Book Review

Review: A Very Large Expanse of Sea by Tahereh Mafi

Rating: ☆☆☆☆ .5
Audience: YA contemporary
Length: 320 pages
Author: Tahereh Mafi
Publisher: HarperTeen
Release Date: October 16th, 2018
Image & Other Reviews on: Goodreads


It’s 2002, a year after 9/11. It’s an extremely turbulent time politically, but especially so for someone like Shirin, a sixteen-year-old Muslim girl who’s tired of being stereotyped.

Shirin is never surprised by how horrible people can be. She’s tired of the rude stares, the degrading comments—even the physical violence—she endures as a result of her race, her religion, and the hijab she wears every day. So she’s built up protective walls and refuses to let anyone close enough to hurt her. Instead, she drowns her frustrations in music and spends her afternoons break-dancing with her brother.

But then she meets Ocean James. He’s the first person in forever who really seems to want to get to know Shirin. It terrifies her—they seem to come from two irreconcilable worlds—and Shirin has had her guard up for so long that she’s not sure she’ll ever be able to let it down. 


This is a book that is hard to put down. I finished it within hours and was utterly involved in every aspect of this book. I love Mafi’s work and this was fantastic.

I will never understand or be able to comprehend the things Shirin goes through. I could truly feel her anger coming off the page within the first few chapters. This was only the beginning of how well placed the emotions were throughout this book. It’s been awhile since I have felt everything an author was trying to convey through her characters.

Ocean was this precious, sweet soul who I seriously had flutters reading about. All of his interactions with Shirin were immensely heartfelt and was a strong reminder that, yes they’re bad people, but there are a lot more good people in the world. It’s something I personally strive to remember and connected on a deeper level with. I didn’t always love how he was treated by Shirin, but I sought to understand the base reasoning that drove her decisions.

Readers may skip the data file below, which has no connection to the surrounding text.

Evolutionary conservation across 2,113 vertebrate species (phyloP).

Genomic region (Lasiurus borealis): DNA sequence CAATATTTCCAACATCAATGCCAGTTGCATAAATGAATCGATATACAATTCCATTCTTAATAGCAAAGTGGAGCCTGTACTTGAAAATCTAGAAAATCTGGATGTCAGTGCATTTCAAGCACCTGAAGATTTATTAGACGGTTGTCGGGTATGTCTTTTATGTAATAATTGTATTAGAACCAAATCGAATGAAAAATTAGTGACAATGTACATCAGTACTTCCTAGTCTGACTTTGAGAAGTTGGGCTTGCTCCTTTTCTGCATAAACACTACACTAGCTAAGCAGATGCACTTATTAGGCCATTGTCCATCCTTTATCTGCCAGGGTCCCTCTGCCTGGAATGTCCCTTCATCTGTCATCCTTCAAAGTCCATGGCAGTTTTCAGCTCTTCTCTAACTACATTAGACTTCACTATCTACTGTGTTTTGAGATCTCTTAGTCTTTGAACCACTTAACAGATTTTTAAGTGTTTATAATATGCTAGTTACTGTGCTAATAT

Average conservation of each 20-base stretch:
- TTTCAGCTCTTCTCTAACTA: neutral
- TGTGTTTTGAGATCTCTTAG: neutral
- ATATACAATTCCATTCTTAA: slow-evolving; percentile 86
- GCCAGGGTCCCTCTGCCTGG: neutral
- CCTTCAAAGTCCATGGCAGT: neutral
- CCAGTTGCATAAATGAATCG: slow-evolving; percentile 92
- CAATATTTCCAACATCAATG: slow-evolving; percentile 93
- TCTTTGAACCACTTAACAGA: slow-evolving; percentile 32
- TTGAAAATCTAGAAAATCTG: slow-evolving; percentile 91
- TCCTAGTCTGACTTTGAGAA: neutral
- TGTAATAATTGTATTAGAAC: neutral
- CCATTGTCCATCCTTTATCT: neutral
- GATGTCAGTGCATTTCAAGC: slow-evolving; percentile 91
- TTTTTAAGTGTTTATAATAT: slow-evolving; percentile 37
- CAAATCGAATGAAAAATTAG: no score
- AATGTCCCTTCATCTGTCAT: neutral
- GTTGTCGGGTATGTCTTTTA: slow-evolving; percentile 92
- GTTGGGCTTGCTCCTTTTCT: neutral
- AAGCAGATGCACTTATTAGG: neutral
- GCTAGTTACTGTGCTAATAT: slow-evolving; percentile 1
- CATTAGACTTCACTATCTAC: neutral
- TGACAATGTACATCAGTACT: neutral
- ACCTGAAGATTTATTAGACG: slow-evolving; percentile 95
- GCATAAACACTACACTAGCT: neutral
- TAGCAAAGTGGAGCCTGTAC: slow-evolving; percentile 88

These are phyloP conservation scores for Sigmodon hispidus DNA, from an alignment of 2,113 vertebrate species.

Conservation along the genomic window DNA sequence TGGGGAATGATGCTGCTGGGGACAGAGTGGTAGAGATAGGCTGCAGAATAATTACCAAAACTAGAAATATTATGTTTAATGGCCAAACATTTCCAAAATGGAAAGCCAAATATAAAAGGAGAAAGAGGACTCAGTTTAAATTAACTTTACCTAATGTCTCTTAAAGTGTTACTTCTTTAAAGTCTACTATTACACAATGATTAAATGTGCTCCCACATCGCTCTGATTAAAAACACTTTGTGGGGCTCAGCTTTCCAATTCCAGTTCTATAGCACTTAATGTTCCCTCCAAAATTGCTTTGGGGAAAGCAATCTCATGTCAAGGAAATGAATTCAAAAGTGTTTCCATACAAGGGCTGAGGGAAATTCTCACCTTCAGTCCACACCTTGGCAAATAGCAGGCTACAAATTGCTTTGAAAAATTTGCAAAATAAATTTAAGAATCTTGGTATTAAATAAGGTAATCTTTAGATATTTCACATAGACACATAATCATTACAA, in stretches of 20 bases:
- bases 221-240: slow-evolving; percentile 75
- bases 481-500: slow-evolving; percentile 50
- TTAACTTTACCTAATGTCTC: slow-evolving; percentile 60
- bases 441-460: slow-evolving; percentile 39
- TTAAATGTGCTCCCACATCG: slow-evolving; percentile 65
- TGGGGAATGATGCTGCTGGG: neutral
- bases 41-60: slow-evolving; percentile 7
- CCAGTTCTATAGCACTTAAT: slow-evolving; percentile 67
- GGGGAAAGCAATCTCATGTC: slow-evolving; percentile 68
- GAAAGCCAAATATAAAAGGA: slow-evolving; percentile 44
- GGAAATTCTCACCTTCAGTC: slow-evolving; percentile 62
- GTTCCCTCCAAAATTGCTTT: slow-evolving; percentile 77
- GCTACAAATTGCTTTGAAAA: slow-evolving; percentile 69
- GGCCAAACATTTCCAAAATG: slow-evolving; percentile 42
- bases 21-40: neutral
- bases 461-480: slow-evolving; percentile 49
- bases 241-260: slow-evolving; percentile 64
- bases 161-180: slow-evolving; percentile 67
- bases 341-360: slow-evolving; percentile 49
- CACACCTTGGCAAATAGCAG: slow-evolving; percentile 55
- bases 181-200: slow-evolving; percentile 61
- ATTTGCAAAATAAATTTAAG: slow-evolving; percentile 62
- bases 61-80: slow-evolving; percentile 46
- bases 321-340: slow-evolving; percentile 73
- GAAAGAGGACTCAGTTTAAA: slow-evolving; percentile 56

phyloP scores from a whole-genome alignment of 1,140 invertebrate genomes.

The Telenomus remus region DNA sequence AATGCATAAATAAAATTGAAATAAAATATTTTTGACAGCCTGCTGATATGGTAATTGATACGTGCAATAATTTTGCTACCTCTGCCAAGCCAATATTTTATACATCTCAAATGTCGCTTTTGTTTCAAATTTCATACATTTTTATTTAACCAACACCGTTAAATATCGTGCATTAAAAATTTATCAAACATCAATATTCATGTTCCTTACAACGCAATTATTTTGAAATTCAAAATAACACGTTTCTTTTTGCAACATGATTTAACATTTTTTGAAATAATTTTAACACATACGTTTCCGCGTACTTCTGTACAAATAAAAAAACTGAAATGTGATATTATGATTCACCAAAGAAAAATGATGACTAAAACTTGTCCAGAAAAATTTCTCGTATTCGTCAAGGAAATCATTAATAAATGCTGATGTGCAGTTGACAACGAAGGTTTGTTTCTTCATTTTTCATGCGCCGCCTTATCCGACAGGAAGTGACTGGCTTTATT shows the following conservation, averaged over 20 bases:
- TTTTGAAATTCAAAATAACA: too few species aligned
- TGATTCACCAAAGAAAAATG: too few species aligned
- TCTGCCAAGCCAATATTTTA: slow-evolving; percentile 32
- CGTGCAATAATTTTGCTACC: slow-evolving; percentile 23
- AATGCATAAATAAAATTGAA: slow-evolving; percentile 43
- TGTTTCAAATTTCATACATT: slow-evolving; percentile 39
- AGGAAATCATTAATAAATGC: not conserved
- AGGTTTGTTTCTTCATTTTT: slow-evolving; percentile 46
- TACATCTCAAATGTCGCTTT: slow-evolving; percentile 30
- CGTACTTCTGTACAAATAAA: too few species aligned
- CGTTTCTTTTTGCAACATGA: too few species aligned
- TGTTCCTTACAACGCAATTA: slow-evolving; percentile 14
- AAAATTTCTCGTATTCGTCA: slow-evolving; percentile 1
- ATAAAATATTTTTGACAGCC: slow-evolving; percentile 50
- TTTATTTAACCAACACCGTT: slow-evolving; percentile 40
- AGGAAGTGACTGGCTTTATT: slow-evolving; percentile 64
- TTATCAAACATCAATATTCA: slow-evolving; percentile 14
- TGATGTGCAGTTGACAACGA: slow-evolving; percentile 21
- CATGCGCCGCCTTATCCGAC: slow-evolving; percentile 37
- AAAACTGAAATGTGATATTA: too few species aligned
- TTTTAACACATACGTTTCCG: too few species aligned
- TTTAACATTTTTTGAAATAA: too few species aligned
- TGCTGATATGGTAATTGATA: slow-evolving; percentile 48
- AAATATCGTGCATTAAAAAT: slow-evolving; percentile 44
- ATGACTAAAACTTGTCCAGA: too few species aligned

Her big brother, Navid, was the best protector. I loved seeing him throughout the book constantly ensuring that Shirin knew someone had her back (along with his group of break dancing friends). The break dancing did take a back-seat to the overall love story. I personally didn’t mind because Ocean brought out a lot of self-realization for Shirin.

I appreciated that Shirin acknowledged her right to feel angry, but also her right to let it go [within reason]. Her ability to work on giving the world a chance made me love her character even more.

The writing may seem juvenile at times, but upon further thinking it over, it’s highly accurate. There’s a lot of uses of: wow, like, and just and I kept thinking, oh my goodness this is driving me insane — then, wait, I know I used to talk that way as a teenager myself.

Overall audience notes:

  • Young adult contemporary
  • A lot of language
  • Romance: some intense kisses
  • Violence: physical, verbal
  • Trigger warnings: islamophobia, xenophobia, racism, mentions of past assault